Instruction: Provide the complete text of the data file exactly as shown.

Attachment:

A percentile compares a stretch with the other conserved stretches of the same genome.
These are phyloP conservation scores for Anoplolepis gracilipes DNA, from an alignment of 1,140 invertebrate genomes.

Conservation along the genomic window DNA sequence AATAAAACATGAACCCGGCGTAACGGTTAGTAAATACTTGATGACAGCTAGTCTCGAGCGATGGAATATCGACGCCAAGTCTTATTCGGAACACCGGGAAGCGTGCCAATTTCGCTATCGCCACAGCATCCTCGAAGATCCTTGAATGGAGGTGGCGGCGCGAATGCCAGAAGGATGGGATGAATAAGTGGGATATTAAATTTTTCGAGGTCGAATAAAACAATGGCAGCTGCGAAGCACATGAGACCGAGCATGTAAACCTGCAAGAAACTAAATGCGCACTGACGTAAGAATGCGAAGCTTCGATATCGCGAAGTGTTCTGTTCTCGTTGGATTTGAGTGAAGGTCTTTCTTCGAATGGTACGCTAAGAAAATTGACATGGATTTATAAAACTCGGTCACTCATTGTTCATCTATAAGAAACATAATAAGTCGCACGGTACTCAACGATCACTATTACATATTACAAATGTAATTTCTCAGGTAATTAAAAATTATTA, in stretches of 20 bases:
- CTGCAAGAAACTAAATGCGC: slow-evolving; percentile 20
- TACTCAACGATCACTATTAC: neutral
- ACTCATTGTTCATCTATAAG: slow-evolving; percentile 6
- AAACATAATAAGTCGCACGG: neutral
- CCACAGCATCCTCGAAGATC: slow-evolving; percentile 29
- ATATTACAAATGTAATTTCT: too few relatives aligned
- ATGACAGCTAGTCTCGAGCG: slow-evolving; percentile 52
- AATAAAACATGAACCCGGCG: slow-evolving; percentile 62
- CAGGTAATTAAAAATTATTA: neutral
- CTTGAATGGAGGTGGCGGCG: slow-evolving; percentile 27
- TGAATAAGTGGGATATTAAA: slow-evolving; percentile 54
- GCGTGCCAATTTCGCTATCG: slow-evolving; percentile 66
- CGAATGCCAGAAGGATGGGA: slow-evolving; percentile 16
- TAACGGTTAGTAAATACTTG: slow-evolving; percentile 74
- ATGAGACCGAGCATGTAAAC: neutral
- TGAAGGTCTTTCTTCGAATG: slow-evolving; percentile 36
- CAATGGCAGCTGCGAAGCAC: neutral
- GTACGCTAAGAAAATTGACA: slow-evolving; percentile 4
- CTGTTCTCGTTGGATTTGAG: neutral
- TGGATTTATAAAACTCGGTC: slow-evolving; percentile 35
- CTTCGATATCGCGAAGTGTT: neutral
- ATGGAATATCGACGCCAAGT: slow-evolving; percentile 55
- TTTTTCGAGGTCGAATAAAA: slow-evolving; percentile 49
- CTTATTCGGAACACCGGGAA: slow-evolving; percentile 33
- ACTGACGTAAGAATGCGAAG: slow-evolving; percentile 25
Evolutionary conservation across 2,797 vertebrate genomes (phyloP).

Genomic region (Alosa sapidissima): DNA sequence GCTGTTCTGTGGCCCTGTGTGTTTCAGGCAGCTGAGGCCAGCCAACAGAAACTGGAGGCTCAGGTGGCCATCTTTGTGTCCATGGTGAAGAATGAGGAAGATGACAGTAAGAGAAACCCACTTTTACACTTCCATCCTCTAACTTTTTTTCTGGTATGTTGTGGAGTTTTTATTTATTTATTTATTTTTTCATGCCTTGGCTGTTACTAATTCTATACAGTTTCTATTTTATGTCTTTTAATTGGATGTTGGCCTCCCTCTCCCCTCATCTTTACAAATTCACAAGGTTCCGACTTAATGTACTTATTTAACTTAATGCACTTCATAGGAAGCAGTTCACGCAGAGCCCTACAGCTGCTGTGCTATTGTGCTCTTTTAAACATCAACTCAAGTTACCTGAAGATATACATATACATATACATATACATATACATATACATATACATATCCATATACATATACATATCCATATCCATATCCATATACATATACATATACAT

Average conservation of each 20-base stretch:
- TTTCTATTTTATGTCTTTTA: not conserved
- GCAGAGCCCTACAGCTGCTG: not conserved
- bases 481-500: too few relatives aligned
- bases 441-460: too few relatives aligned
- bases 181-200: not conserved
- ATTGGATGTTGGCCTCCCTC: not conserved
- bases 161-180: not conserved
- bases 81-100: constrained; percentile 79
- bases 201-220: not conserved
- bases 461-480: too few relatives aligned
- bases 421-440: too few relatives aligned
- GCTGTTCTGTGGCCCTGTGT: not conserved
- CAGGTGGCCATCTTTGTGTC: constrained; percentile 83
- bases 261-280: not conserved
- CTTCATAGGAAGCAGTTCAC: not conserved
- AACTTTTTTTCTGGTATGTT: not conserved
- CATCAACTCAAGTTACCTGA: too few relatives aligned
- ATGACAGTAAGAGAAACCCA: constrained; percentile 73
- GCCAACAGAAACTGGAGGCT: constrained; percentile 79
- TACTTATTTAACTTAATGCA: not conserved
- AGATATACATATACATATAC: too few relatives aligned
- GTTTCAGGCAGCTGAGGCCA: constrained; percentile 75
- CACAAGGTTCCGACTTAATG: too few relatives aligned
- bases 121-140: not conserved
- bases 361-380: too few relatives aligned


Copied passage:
A percentile compares a stretch with the other conserved stretches of the same genome.
These are phyloP conservation scores for Anoplolepis gracilipes DNA, from an alignment of 1,140 invertebrate genomes.

Conservation along the genomic window DNA sequence AATAAAACATGAACCCGGCGTAACGGTTAGTAAATACTTGATGACAGCTAGTCTCGAGCGATGGAATATCGACGCCAAGTCTTATTCGGAACACCGGGAAGCGTGCCAATTTCGCTATCGCCACAGCATCCTCGAAGATCCTTGAATGGAGGTGGCGGCGCGAATGCCAGAAGGATGGGATGAATAAGTGGGATATTAAATTTTTCGAGGTCGAATAAAACAATGGCAGCTGCGAAGCACATGAGACCGAGCATGTAAACCTGCAAGAAACTAAATGCGCACTGACGTAAGAATGCGAAGCTTCGATATCGCGAAGTGTTCTGTTCTCGTTGGATTTGAGTGAAGGTCTTTCTTCGAATGGTACGCTAAGAAAATTGACATGGATTTATAAAACTCGGTCACTCATTGTTCATCTATAAGAAACATAATAAGTCGCACGGTACTCAACGATCACTATTACATATTACAAATGTAATTTCTCAGGTAATTAAAAATTATTA, in stretches of 20 bases:
- CTGCAAGAAACTAAATGCGC: slow-evolving; percentile 20
- TACTCAACGATCACTATTAC: neutral
- ACTCATTGTTCATCTATAAG: slow-evolving; percentile 6
- AAACATAATAAGTCGCACGG: neutral
- CCACAGCATCCTCGAAGATC: slow-evolving; percentile 29
- ATATTACAAATGTAATTTCT: too few relatives aligned
- ATGACAGCTAGTCTCGAGCG: slow-evolving; percentile 52
- AATAAAACATGAACCCGGCG: slow-evolving; percentile 62
- CAGGTAATTAAAAATTATTA: neutral
- CTTGAATGGAGGTGGCGGCG: slow-evolving; percentile 27
- TGAATAAGTGGGATATTAAA: slow-evolving; percentile 54
- GCGTGCCAATTTCGCTATCG: slow-evolving; percentile 66
- CGAATGCCAGAAGGATGGGA: slow-evolving; percentile 16
- TAACGGTTAGTAAATACTTG: slow-evolving; percentile 74
- ATGAGACCGAGCATGTAAAC: neutral
- TGAAGGTCTTTCTTCGAATG: slow-evolving; percentile 36
- CAATGGCAGCTGCGAAGCAC: neutral
- GTACGCTAAGAAAATTGACA: slow-evolving; percentile 4
- CTGTTCTCGTTGGATTTGAG: neutral
- TGGATTTATAAAACTCGGTC: slow-evolving; percentile 35
- CTTCGATATCGCGAAGTGTT: neutral
- ATGGAATATCGACGCCAAGT: slow-evolving; percentile 55
- TTTTTCGAGGTCGAATAAAA: slow-evolving; percentile 49
- CTTATTCGGAACACCGGGAA: slow-evolving; percentile 33
- ACTGACGTAAGAATGCGAAG: slow-evolving; percentile 25
Evolutionary conservation across 2,797 vertebrate genomes (phyloP).

Genomic region (Alosa sapidissima): DNA sequence GCTGTTCTGTGGCCCTGTGTGTTTCAGGCAGCTGAGGCCAGCCAACAGAAACTGGAGGCTCAGGTGGCCATCTTTGTGTCCATGGTGAAGAATGAGGAAGATGACAGTAAGAGAAACCCACTTTTACACTTCCATCCTCTAACTTTTTTTCTGGTATGTTGTGGAGTTTTTATTTATTTATTTATTTTTTCATGCCTTGGCTGTTACTAATTCTATACAGTTTCTATTTTATGTCTTTTAATTGGATGTTGGCCTCCCTCTCCCCTCATCTTTACAAATTCACAAGGTTCCGACTTAATGTACTTATTTAACTTAATGCACTTCATAGGAAGCAGTTCACGCAGAGCCCTACAGCTGCTGTGCTATTGTGCTCTTTTAAACATCAACTCAAGTTACCTGAAGATATACATATACATATACATATACATATACATATACATATACATATCCATATACATATACATATCCATATCCATATCCATATACATATACATATACAT

Average conservation of each 20-base stretch:
- TTTCTATTTTATGTCTTTTA: not conserved
- GCAGAGCCCTACAGCTGCTG: not conserved
- bases 481-500: too few relatives aligned
- bases 441-460: too few relatives aligned
- bases 181-200: not conserved
- ATTGGATGTTGGCCTCCCTC: not conserved
- bases 161-180: not conserved
- bases 81-100: constrained; percentile 79
- bases 201-220: not conserved
- bases 461-480: too few relatives aligned
- bases 421-440: too few relatives aligned
- GCTGTTCTGTGGCCCTGTGT: not conserved
- CAGGTGGCCATCTTTGTGTC: constrained; percentile 83
- bases 261-280: not conserved
- CTTCATAGGAAGCAGTTCAC: not conserved
- AACTTTTTTTCTGGTATGTT: not conserved
- CATCAACTCAAGTTACCTGA: too few relatives aligned
- ATGACAGTAAGAGAAACCCA: constrained; percentile 73
- GCCAACAGAAACTGGAGGCT: constrained; percentile 79
- TACTTATTTAACTTAATGCA: not conserved
- AGATATACATATACATATAC: too few relatives aligned
- GTTTCAGGCAGCTGAGGCCA: constrained; percentile 75
- CACAAGGTTCCGACTTAATG: too few relatives aligned
- bases 121-140: not conserved
- bases 361-380: too few relatives aligned